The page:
The Communities and Local Government (CLG) Committee has launched an inquiry into whether the housing on offer in England for older people is sufficiently available and suitable for their needs.
Recent research has shown pensioners as stuck in oversized properties worth £820bn.
The CLG Committee’s inquiry is launched to a backdrop of significant housing shortages, rising numbers of older people, pressures on adult social care and with just 2% of the country’s housing stock designed with pensioners in mind.
Committee chair Clive Betts MP said: “Many pensioners may be interested in downsizing, but many are restricted from doing so by a lack of suitable options.
“As a Committee we want to examine what government and local authorities can do to help expand housing supply for older people and ensure pensioners can live independent and fulfilling lives.
“Given the rising number of older people in England, there appears to be a glaring hole both in the housing market and in the way that authorities plan for the housing needs of older people.
“Getting this right could help to ease the housing shortage and improve wellbeing and reduce isolation for older people”.
Government efforts to boost home building and home ownership focus on first time buyers and younger generations.
But, as the cost of social care cripples councils, the case is made for boosting the delivery of specialist retirement housing – freeing up homes currently under-occupied by older people.
Official data shows that 8.1m properties, or 35% of all homes in the country, are ‘under-occupied’, which is defined as having at least two spare bedrooms.
The Legal & General and Centre for Economic and Business Research study – published in June 2015 – claimed that if all of the 3.3m over-55s who are looking to downsize could find suitable homes, the shift would unlock 18% of the country’s property market, worth £820bn.
Households headed by someone aged 65 or over are projected to increase by 155,000 per year, about three quarters (74%) of total household growth up to 2039.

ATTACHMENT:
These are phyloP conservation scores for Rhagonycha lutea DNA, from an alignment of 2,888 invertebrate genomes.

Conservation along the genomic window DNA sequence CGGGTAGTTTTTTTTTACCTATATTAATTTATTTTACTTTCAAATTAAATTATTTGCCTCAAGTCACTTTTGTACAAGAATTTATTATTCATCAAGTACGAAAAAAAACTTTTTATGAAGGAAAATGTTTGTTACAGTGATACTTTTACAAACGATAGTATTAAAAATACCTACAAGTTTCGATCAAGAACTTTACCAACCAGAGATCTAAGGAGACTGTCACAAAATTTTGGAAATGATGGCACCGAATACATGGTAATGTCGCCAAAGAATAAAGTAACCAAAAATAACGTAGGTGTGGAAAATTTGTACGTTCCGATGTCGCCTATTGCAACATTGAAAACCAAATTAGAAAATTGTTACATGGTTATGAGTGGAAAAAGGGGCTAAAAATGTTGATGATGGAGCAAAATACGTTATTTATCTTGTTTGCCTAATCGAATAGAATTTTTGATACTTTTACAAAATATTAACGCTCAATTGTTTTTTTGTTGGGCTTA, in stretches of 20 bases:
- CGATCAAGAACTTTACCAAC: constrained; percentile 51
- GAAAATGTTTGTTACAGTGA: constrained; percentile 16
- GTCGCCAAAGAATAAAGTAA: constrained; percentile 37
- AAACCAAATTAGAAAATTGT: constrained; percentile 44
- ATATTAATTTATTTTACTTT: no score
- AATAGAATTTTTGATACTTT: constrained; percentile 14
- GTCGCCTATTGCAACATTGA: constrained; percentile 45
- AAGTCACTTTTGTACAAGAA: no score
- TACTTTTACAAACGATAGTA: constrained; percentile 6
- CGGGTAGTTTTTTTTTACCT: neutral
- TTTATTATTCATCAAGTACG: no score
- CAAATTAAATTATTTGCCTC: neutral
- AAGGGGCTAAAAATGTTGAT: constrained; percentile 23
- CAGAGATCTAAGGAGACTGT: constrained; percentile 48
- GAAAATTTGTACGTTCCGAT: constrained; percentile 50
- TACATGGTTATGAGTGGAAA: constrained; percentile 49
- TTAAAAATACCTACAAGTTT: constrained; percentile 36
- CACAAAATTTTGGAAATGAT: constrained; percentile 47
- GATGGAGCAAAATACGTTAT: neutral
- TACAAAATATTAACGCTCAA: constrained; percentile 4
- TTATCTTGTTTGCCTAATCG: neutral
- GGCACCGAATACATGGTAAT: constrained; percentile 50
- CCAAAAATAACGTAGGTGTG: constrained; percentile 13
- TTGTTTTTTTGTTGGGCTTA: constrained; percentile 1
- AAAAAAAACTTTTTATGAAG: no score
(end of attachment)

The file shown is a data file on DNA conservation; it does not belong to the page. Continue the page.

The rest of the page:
The committee is seeking evidence – to be submitted via its website by Friday, March 24 – on the following points:
- The adequacy of provision of homes for older people and the challenges people face in accessing housing which meets their needs
- The adequacy of current planning policy and government initiatives in England in meeting the housing needs of older people
- Whether more housing designed specifically for older people could help address England’s wider housing needs
- The extent to which improving specialist housing provision in England could improve people’s health and wellbeing, and deliver savings in public expenditure
- The availability of finance to help older people ‘right size’ in retirement, and the impact of the cap on housing benefit from April 2017 on the development of specialist housing
- Whether a national strategy for the support of housing provision specifically for older people is needed.
The committee is expected to begin the public evidence sessions for this inquiry in April.
BACKGROUND – STATS
In June 2015, Legal & General and the Centre for Economic and Business Research published a study that quantified the size of Great Britain’s ‘Last Time Buyer’.
This study found that there are 3.3 million last-time buyer households across Great Britain, with a combined 7.7m spare bedrooms – equivalent to 2.6 million three bedroom houses.
The study found that properties owned by LTBs are worth a total of £820bn or 18% of GB’s property market, and is projected to reach £1.2 trillion in value by 20203.
Households headed by someone aged 65 or over are projected to increase by 155,000 per year, about three quarters (74%) of total household growth up to 2039 according to DCLG housing statistics.